The Willunga hill stage is both my favourite and least favourite stage at the same time. The scenery and especially the atmosphere on the climb is amazing and it´s a joy to be racing a bike there and it gives me a lot of energy and motivation to be there and hear all these people but at the same time it´s not my kind of stage, that stage is definitely made for the climbers and I have no chance of a good result myself so in that regard it´s my least favourite stage.
Malachi Moxon (Ambassador & Creative Designer for Jaggad Cycling)
I think from memory this was my 7th year visiting Adelaide to watch and soak up the atmosphere of the TDU .... From a riders point of view, this is something a lot of us really look forward to and often it's the thing that gets us through some of those cold wet rides during winter in Melbourne.
The atmosphere in Adelaide whilst the tour is on is amazing. Riders from all over the place mix in with the Pro's who generally are riding around before the tour officially starts.
The Pros seem to like the TDU as its very laid back and they get to stay in one hotel for the whole week as the race generally starts close by. Unlike most other Tours where there is a lot of traveling involved during the race .
For me personally, it's great I get to catch up with lots of friends , peeps I have met on IG and check out some great kit designs from other companies. Also the riding is fantastic ( if you like hills ) as there are some amazing climbs just a short distance out of the city center .... Each day we plan where the best spot to see the race is from and plan a ride around it with obviously, a few coffee stops thrown in along the way!
It's hard not to enjoy the riding as usually the sun is out and everyone is keen to ride. We usually get in around 900kms on average for the week whilst we are there.
The team and I, took over a few new jerseys soon to be available and these went down really well. The Boomer , Galah , Everybody Polka and the black Leaf it Out ... The great thing about the TDU is that its like a big cycling fashion show, everyone showing their new designs from all parts of Australia. Melbourne I believe, really is doing some great stuff, Maap , Any Given Sunday , Fondo ( girls specific ) plus other brands like Black Sheep , Lumierecycling .....
All in all the Tour Down Under is just a great vibe and Adelaide has some of the best roads and climbs I have ever rode on. If you have never been then pop it in ya calendar for next year, it's a must!! You will not be disappointed ... Great weather , great riding , great food and coffee oh yer! And you can get up close and personnel with some of the best riders in the world!
See ya next year !!
Stacey Katelis (Ambassador for Jaggad Cycling & first timer to the TDU)
For the last two years, I have watched my friends trot along to the TDU for a week of awesome cycling and socialising. Each year it has crept up before I had a chance to get organised. Each year I experienced severe FOMO the entire week following my mates who were over there on the social media, whilst Melbourne remained quiet and uneventful.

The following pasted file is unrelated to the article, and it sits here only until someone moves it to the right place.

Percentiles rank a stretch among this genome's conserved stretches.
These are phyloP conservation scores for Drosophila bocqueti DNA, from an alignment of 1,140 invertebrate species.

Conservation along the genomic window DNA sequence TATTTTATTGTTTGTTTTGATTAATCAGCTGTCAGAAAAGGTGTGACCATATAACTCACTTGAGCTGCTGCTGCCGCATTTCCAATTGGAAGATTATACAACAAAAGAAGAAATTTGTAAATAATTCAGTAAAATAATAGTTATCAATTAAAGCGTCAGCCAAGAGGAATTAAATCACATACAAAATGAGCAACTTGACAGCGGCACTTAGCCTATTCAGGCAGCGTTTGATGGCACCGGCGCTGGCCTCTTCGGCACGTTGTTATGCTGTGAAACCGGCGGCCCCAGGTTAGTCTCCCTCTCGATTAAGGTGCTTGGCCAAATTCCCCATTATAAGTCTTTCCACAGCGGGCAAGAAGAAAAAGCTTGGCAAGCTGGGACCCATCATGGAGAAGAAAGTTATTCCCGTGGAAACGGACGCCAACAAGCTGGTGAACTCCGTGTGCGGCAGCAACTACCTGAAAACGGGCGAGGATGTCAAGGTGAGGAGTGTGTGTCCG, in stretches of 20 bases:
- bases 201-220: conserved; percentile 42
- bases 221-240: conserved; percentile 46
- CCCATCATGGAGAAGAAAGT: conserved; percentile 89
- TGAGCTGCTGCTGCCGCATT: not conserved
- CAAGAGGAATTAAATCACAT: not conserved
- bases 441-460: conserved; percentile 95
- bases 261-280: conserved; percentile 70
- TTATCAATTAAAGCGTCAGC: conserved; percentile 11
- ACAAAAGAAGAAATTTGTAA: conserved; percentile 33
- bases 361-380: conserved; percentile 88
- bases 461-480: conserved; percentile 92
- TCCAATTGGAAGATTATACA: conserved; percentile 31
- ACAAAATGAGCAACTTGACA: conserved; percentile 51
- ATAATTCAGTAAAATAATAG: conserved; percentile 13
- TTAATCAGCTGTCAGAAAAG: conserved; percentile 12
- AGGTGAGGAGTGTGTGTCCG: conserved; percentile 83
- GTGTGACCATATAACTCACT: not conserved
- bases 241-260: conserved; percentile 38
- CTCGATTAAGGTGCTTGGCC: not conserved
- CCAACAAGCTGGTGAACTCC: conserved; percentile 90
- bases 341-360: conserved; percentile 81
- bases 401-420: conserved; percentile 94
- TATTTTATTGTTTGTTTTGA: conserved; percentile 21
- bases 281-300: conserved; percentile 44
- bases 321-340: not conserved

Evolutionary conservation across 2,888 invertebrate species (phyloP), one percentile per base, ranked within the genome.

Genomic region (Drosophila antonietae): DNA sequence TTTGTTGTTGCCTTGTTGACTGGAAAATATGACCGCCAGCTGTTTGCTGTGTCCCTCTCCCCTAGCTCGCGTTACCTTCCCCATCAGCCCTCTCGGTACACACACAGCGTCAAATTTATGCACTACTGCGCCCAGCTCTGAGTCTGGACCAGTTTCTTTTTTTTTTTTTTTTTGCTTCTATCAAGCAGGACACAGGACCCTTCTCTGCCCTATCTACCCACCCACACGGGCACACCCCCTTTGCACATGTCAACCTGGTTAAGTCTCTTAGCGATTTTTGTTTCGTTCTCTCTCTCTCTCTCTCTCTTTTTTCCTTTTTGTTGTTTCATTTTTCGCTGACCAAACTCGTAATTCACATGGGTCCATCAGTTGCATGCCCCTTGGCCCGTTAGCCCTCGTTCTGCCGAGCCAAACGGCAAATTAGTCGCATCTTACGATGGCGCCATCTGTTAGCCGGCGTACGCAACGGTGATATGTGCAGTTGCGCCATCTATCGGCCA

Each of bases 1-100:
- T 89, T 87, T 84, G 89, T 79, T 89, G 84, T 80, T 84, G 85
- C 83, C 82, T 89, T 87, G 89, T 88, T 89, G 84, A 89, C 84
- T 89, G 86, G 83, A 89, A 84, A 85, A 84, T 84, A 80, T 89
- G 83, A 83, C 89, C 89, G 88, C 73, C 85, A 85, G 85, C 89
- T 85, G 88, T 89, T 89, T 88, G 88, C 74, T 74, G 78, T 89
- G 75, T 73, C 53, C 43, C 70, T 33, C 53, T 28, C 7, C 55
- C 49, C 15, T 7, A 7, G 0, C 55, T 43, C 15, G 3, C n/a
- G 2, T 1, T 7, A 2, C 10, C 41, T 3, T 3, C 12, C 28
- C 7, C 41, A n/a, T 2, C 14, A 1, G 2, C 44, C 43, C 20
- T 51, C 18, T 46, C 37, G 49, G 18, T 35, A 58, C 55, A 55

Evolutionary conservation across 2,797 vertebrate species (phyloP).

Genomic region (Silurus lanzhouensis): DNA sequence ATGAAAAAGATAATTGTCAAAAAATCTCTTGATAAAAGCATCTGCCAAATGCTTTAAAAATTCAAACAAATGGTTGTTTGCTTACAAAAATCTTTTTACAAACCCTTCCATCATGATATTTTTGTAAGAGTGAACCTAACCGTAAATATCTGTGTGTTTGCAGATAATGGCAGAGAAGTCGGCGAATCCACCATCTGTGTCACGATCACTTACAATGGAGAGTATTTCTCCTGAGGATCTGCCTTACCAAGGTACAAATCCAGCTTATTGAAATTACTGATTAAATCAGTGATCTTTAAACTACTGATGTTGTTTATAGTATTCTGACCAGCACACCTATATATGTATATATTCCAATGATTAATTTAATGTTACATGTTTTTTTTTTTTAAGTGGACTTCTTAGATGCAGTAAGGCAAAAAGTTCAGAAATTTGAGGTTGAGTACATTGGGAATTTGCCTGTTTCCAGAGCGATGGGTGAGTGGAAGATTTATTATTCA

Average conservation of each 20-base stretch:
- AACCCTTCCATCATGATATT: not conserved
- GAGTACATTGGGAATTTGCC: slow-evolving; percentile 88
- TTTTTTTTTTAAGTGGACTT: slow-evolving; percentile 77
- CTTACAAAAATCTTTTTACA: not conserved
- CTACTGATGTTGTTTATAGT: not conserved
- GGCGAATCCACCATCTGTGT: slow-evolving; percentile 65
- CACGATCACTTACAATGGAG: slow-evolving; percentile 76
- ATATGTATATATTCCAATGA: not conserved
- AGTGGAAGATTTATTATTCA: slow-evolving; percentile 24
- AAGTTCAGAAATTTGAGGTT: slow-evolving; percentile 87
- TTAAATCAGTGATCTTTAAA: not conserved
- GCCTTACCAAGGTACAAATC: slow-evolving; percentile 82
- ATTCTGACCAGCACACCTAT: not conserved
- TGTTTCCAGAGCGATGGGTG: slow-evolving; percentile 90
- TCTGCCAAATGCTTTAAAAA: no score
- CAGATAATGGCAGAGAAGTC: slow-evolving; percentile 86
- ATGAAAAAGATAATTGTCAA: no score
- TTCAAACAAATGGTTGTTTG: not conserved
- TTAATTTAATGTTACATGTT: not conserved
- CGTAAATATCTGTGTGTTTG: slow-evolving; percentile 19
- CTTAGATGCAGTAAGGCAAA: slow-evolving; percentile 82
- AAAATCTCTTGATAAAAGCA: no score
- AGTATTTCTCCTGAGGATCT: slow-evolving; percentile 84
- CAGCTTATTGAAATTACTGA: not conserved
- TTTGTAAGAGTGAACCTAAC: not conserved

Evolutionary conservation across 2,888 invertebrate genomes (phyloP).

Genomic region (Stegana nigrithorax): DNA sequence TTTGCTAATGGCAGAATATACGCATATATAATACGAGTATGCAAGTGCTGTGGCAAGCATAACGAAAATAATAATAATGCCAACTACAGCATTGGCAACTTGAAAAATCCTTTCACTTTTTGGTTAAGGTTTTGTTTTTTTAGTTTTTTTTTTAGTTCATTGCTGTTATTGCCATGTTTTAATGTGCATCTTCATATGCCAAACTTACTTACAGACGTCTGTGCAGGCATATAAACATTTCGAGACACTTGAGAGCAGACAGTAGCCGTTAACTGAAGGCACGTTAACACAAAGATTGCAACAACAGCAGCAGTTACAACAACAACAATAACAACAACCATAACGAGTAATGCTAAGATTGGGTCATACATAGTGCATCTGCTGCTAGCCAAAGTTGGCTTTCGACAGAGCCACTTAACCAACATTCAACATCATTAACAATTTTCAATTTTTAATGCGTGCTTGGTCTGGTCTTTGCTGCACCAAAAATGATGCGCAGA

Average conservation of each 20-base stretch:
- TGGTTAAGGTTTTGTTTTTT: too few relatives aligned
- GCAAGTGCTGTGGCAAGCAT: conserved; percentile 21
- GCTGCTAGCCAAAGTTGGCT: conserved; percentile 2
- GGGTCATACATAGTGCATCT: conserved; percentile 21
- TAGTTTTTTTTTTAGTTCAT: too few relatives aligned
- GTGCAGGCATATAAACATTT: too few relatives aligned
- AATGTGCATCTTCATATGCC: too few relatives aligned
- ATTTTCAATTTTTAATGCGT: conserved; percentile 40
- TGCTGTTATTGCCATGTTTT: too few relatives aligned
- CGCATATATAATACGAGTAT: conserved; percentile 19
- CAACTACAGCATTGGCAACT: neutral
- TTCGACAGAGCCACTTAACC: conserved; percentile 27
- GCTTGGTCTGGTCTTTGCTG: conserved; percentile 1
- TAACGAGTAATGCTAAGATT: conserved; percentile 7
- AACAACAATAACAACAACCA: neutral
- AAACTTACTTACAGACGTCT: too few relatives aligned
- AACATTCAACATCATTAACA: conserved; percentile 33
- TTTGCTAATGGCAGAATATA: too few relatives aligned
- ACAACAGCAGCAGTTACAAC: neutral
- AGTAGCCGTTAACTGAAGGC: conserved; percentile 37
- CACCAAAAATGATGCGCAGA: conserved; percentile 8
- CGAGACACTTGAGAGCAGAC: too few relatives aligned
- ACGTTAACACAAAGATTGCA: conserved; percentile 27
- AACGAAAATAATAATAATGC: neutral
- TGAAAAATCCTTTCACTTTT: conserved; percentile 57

So this year, I was determined to make it happen and it did. Did it live up to my expectations? Definitely. Will I be making this an annual trip from now on? ABSOLUTELY!
The TDU was a summer highlight in itself. Big fun get together of like minded & passionate cyclists. Riding the beautiful Adelaide hills by day, socialising with good food and wine by night. Adelaide is the perfect place for it. And the weather was so goddamn good.
The only thing I didn't like was being witness to a cyclist coming off their bike. He ended up in hospital with a broken jaw and nose.
I wasn't there for the entire TDU but Stage 5 at Willunga Hill was my favourite. It felt like a pilgrimage with hundreds of cyclists all making their way to Willunga and then up the hill to watch the end of the race. The atmosphere was fantastic and the camaraderie amongst the spectators made for a fun time. Swigging warm lemonade and cheering, sharing jokes and laughter. The banter was brilliant.
Another highlight was also Bridie O'Donnell breaking the women's hour world record. I was so glad to be there and witness that. Ride like a girl.
The TDU was completely social. I met heaps of new people and bonded further with people I already knew. I would be riding along with one group and suddenly find myself amongst some others. Everyone friendly, everyone in that warm and fuzzy holiday mode. No other commitments other than to make your ride in the morning and get to the agreed dinner venue at night. Endorphins from climbing hills carried us into the evening. Everyone was sun kissed, fit and happy.
I think its only natural that cycling evolves so that the women's racing becomes more prominent over time. Women cyclists love cycling as much as men do. I also find that the men seem to follow the women's cycling with as much interest as they follow the men.
Cycling is a sport that can be a real leveller out in the real world where everyone comes together out on the road. As cyclists we are aware of our own and other people's varying abilities. We rarely consider gender, age or even body type as a determining factor of how someone will go out there. Never judge a book by its cover, I've found this to be especially true in cycling.